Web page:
4. Communication: This describes the communication procedures to complete and deliver the project. An example is: “Please do not hesitate to call me with questions or ideas, and let’s plan to speak daily at 5:00 PM.”

  3. Mutually commit to achieving the deliverables within 60 days.

  4. As you work through the objective ask yourself:

  • Do I have a company without this person?

  • Can this person keep giving?  In other words will this person scale?

  • Do they match my values?

  • Do they share the company vision and objectives?

  • How does this person fight, and how do they resolve conflicts?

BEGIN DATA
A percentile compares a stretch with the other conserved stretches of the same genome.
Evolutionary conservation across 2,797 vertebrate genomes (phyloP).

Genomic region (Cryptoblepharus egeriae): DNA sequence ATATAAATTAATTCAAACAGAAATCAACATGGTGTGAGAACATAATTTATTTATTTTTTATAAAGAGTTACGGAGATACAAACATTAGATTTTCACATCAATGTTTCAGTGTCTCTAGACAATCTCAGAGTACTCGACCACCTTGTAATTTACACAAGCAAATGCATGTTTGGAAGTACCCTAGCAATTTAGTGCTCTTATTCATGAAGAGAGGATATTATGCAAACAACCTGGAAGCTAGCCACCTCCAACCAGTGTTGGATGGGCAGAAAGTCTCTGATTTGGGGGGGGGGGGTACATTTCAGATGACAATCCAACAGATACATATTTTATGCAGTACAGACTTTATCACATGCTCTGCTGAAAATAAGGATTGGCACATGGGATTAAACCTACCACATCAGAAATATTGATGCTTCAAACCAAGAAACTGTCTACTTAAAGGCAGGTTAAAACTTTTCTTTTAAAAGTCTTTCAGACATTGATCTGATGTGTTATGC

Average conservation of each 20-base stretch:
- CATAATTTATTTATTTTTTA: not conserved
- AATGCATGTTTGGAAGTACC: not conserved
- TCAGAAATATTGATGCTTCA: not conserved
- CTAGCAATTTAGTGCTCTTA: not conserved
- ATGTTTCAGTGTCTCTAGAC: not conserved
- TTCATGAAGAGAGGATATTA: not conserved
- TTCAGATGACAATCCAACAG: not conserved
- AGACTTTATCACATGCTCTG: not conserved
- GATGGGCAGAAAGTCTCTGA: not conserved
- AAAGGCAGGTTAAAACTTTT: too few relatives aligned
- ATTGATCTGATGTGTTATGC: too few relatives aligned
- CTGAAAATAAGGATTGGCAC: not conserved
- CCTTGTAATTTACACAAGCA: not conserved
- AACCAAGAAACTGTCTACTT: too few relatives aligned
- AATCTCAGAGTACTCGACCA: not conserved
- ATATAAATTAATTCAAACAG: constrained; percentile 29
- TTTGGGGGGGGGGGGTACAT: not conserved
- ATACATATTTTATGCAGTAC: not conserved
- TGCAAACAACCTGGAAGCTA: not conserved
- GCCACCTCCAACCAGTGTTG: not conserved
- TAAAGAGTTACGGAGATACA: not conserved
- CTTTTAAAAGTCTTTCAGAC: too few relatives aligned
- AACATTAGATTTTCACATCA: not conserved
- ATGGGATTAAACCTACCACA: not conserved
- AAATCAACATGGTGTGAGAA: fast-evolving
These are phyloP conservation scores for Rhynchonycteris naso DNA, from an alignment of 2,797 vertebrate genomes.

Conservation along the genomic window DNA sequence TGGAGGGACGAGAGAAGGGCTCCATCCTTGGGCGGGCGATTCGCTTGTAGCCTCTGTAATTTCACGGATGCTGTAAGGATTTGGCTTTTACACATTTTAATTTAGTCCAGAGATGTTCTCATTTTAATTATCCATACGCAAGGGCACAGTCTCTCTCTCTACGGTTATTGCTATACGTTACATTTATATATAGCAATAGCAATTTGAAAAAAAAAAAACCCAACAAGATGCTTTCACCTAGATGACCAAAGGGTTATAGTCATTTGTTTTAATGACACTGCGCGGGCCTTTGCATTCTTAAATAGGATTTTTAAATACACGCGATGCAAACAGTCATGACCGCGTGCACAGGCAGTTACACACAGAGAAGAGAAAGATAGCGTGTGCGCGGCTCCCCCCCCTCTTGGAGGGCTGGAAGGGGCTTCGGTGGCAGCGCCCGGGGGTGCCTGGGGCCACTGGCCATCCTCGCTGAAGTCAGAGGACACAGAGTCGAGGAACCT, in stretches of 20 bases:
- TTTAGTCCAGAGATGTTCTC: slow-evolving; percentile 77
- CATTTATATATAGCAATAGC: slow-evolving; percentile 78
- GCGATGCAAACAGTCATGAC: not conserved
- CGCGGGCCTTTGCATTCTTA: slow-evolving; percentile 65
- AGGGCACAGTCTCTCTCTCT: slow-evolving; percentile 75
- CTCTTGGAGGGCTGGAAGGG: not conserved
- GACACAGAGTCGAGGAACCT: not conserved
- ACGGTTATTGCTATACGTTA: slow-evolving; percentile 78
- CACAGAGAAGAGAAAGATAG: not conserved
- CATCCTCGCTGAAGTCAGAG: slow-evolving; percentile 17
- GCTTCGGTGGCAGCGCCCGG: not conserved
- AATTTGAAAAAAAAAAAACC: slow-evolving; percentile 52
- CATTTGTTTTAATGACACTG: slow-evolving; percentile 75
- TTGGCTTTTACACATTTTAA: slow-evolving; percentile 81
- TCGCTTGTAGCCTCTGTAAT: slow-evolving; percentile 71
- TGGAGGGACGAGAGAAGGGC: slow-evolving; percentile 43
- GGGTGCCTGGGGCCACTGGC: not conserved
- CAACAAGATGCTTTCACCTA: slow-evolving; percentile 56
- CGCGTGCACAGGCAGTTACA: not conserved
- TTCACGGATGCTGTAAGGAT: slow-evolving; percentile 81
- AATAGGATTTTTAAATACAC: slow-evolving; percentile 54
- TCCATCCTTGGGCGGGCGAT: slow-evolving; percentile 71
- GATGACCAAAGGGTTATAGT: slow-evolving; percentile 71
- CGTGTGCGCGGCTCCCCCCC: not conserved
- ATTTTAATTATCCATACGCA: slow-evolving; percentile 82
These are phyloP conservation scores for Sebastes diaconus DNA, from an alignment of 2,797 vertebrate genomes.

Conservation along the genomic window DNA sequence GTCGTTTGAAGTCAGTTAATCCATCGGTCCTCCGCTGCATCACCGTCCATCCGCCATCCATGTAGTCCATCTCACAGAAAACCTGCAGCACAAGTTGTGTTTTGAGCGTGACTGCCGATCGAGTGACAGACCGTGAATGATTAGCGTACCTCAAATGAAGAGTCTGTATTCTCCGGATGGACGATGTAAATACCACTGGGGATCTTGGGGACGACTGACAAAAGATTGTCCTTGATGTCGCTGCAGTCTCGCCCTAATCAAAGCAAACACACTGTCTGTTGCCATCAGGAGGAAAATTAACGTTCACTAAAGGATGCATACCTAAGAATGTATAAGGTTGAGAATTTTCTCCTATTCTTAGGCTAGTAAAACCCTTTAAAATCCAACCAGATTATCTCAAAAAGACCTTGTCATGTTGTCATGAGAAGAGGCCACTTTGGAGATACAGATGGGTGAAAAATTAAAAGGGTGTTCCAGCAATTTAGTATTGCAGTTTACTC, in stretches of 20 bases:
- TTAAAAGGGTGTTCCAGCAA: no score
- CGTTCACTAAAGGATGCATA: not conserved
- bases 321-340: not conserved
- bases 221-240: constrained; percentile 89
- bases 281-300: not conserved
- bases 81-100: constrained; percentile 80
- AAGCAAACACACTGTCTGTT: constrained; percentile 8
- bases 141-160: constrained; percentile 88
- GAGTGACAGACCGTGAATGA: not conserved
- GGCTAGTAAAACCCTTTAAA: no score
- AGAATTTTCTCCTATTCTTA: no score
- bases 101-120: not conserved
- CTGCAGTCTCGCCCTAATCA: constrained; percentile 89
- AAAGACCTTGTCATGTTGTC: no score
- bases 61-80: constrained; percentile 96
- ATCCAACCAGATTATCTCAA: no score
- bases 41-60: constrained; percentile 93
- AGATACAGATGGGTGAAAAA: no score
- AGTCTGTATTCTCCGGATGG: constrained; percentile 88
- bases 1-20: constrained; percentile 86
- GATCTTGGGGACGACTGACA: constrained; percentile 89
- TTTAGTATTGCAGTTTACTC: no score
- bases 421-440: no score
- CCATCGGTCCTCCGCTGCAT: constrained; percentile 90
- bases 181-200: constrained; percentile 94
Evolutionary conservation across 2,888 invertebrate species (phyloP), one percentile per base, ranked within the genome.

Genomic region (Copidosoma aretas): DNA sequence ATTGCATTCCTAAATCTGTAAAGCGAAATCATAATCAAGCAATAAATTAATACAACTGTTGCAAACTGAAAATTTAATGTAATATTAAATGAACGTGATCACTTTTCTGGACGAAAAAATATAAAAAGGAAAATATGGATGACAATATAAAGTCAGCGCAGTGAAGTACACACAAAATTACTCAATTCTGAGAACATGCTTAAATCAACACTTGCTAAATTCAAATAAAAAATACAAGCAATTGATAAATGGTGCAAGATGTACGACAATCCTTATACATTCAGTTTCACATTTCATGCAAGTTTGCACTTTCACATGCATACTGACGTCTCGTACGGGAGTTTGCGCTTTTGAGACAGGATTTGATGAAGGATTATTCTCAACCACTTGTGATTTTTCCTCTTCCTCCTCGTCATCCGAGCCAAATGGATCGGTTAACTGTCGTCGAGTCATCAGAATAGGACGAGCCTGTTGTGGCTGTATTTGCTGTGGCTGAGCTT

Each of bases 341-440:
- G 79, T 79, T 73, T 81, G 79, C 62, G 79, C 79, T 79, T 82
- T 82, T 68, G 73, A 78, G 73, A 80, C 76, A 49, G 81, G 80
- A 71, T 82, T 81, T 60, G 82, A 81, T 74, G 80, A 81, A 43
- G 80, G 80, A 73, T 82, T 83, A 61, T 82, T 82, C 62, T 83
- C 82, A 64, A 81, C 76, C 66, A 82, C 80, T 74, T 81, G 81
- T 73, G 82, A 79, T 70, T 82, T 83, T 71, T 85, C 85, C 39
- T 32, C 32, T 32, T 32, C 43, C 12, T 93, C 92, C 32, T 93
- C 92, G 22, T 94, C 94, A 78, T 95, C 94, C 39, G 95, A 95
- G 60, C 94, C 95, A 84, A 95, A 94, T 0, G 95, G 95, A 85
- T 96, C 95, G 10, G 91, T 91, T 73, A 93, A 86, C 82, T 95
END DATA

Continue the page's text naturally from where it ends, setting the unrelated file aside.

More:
• How does this person work?  Do they work as hard as you do?

  • How do they deal with stress?

  1. After the milestone-based project is successfully completed by the candidate and you enjoy working together, a next step is to complete a final offer, which may be delivered in multiple parts.


  1. Determine the equity split.  Download the Co-Founder Equity Split Spreadsheet.  Read How to Split Equity with Cofounders A Guide to Startup Employee Equity and The only wrong answer is 50/50: Calculating the fo-founder equity split.

  2. Include a vesting schedule.  This means that the co-founder will earn the shares over time and protects you and the company if that co-founder leaves the company or doesn’t pull their weight.  The standard vesting period is four years, with monthly vesting of shares.  Unvested Shares should be subject to repurchase by the company if the co-founder leaves the company.